Those believing the government have the right to tell any person to violate his or her convictions is short sighted and cannot see that eventually the government will tell every person to “conform or else.” The end result will be the breakdown of individual rights and the ability to live according to conscience or religious convictions; or the lack of religious convictions.
Bryan Fischer of the American Family Association asks another very pertinent question:
“One question remains for Stanley: would he himself perform a homosexual wedding ceremony? If he would not participate in a gay wedding because of the moral standards of Scripture, how in the world can he condemn a Christian businessman for doing the same thing? I have to believe that Andy Stanley has simply not thought this issue through. His analysis here is perilously shallow and superficial…but it’s not too late for Stanley to issue an apology for his alarmingly misguided pastoral advice.”
Along with this question I would ask “If Christians cannot refuse to partake in something they believe is sinful on the basis of their religious convictions and faith, what other basis is legitimate?” You see this is what the liberal left if seeking to accomplish: remove the only legitimate and Constitutional basis on which a Christian can refuse to serve and create a system where no one has the right to refuse service. If a Christian, as Stanley suggests, leaves Jesus out of it what other reason could be stated for such a refusal of service? Anything else would immediately be deemed pure discrimination.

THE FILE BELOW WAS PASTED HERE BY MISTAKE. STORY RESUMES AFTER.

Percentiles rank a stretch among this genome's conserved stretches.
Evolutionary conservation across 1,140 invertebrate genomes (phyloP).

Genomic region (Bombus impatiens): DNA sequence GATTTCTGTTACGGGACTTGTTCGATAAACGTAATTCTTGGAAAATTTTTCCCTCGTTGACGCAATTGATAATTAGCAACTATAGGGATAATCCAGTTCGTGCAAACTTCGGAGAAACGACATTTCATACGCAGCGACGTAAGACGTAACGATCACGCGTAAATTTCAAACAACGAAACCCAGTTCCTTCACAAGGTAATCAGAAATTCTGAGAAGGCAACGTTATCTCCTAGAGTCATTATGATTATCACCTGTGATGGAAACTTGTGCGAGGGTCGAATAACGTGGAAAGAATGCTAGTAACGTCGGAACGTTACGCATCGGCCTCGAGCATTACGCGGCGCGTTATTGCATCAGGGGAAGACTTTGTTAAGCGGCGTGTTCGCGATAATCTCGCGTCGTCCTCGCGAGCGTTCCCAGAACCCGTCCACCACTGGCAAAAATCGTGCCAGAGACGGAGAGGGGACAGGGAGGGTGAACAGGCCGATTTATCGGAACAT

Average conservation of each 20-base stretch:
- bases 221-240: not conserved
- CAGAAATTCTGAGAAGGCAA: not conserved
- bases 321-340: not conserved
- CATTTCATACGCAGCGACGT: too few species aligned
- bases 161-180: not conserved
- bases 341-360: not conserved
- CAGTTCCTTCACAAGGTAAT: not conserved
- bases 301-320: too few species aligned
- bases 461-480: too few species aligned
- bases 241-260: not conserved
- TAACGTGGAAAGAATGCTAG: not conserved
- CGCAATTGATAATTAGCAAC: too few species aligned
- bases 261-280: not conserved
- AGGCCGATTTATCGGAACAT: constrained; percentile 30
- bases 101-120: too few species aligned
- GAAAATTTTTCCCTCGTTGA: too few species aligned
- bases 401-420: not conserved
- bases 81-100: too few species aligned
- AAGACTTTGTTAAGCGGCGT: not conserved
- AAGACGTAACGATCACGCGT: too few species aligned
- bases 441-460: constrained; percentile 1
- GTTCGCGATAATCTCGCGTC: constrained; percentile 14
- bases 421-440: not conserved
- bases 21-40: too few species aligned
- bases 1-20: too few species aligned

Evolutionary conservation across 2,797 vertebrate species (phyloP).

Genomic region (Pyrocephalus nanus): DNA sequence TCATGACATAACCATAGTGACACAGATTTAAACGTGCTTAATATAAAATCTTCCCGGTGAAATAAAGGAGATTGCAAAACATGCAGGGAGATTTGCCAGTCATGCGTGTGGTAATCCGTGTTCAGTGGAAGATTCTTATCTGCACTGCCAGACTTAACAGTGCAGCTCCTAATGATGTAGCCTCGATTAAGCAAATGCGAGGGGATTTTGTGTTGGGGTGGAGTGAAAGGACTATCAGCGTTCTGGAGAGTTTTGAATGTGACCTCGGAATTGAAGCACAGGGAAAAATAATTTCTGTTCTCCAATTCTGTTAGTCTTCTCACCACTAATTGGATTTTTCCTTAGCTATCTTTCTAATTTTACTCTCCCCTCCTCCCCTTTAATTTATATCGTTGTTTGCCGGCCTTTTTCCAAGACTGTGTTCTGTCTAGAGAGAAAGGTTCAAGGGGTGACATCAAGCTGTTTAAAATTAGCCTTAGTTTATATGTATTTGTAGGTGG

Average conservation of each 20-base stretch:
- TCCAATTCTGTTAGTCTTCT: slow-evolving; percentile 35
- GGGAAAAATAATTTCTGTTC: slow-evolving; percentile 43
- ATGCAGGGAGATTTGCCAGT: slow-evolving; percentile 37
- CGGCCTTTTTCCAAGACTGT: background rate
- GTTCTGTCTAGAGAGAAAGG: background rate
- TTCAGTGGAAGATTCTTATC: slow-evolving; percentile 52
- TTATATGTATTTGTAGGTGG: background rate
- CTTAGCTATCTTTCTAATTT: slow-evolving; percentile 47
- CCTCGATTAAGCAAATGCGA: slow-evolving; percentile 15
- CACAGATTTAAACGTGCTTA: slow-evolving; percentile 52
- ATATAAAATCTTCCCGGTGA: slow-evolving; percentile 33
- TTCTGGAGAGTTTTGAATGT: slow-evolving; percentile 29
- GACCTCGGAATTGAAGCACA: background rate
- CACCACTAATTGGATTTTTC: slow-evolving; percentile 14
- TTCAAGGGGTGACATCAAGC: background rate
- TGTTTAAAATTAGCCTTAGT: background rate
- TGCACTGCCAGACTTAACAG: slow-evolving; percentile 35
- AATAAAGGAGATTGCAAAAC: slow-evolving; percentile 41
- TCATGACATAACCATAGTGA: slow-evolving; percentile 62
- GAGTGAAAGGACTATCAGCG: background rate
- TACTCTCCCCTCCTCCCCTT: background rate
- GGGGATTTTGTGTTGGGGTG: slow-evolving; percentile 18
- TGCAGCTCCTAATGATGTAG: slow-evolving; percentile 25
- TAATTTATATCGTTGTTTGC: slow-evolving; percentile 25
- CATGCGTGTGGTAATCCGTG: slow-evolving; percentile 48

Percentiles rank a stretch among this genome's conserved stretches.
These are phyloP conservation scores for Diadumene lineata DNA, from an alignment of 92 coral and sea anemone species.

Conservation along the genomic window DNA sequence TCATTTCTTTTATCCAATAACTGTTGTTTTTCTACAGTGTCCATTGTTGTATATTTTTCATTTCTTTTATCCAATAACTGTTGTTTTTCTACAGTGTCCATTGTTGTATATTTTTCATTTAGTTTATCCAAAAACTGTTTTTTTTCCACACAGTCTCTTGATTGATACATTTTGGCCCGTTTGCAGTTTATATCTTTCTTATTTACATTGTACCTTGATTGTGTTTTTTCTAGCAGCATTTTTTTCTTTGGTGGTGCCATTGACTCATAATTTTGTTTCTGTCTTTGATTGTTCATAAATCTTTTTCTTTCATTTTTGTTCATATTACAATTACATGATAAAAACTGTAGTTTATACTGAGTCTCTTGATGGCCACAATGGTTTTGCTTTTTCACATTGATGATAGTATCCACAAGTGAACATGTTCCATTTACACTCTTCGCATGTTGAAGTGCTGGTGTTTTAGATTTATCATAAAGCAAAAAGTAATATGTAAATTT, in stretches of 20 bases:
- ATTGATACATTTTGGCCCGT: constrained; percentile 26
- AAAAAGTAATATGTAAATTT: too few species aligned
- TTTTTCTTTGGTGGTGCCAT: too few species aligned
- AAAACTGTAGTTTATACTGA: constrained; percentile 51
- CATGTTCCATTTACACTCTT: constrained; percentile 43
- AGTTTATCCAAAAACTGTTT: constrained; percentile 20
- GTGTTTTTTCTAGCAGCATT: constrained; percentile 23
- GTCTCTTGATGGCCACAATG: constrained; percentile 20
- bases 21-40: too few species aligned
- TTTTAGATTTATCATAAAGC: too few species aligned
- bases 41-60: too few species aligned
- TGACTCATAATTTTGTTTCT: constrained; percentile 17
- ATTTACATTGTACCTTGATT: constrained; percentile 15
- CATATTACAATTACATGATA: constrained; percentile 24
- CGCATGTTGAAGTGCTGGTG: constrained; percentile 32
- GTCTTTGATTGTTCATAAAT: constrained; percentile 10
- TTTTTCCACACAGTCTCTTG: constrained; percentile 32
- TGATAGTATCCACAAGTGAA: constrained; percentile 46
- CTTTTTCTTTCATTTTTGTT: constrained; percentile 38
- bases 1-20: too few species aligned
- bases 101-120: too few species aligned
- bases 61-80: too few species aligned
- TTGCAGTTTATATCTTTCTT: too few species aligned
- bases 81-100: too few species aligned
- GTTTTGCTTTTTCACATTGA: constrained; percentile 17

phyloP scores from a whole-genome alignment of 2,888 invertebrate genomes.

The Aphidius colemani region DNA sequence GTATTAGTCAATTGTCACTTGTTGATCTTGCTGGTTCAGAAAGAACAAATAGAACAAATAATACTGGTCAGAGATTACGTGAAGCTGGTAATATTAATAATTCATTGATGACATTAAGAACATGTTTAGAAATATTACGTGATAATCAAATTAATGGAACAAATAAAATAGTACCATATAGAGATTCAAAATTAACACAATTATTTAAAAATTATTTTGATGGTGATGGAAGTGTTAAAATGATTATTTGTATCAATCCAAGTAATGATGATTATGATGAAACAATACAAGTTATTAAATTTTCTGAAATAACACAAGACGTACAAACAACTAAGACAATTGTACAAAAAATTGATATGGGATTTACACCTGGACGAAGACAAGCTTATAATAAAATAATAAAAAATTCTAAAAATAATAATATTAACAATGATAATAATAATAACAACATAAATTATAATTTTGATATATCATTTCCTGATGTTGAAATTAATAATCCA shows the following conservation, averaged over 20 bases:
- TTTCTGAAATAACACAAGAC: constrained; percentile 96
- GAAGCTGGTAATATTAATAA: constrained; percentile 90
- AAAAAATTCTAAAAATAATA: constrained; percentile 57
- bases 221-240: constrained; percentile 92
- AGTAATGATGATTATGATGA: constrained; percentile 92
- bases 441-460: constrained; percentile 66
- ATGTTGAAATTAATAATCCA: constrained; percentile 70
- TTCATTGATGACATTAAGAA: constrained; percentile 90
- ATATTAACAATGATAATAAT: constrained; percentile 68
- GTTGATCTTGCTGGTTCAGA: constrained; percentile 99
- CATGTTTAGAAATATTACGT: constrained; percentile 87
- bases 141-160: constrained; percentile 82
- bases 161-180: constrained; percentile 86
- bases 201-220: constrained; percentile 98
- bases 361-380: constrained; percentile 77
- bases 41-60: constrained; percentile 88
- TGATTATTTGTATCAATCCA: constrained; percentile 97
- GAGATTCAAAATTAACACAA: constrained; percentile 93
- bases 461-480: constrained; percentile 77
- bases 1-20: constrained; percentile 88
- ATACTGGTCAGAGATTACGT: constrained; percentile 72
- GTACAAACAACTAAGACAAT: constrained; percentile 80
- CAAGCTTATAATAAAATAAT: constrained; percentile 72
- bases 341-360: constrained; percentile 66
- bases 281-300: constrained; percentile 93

Erick Erickson also weighed in on the controversy by saying:
“Andy Stanley says, ‘If a bakery doesn’t want to sell its products to a gay couple, it’s their business.’ Actually, gay rights activists have made it the state’s business. They cannot refuse to cooperate without losing their businesses. Is Andy Stanley so out of touch with the world that he does not realize this is happening? Or does he think it is okay that Christians can, in violation of their conscious, provide goods and services to a ceremony they think is sinful?”
This is an important point, I think, because many pastors across America seem naively ignorant of what is actually taking place in our country. They are content to build their kingdom while the land providing that opportunity is being attacked. Christian pastors that want to take advantage of federal tax breaks and other religious freedoms granted not by God but by the Constitution and federal law have no business being “offended” by other Christians that simply want to live by their convictions without fear of government retribution.
There is a clear distinction that must be communicated during this discussion. This is not a debate on whether or not a Christian “should” serve homosexuals. That is a discussion that needs to be given attention by theologians rather than politicians. This is a discussion about whether a Christian should be “forced” to violate his or her conviction by taking part in something they believe is sin. If Andy Stanley doesn’t understand that distinction he should say so, apologize, and clear up any confusion. If he does understand the distinction and still believes the government should be allowed to force someone to violate their convictions, he’s wrong.
I hope from this point on that anyone not understanding the distinction and clearly communicating their position based on the distinction will keep silent. Thoughts like those given by Stanley are not helpful and only serve as ammunition for liberals that desire to revoke and strip religious freedom protections in our Constitution. It’s those freedoms that many of us fight for, the same freedoms that give Andy Stanley the ability to build North Point Ministries. Rather than be “offended” by people that want the freedom to live according to their religious convictions we should all seek to defend religious conscience protections. The reality is that if one group is not protected, no one will be protected.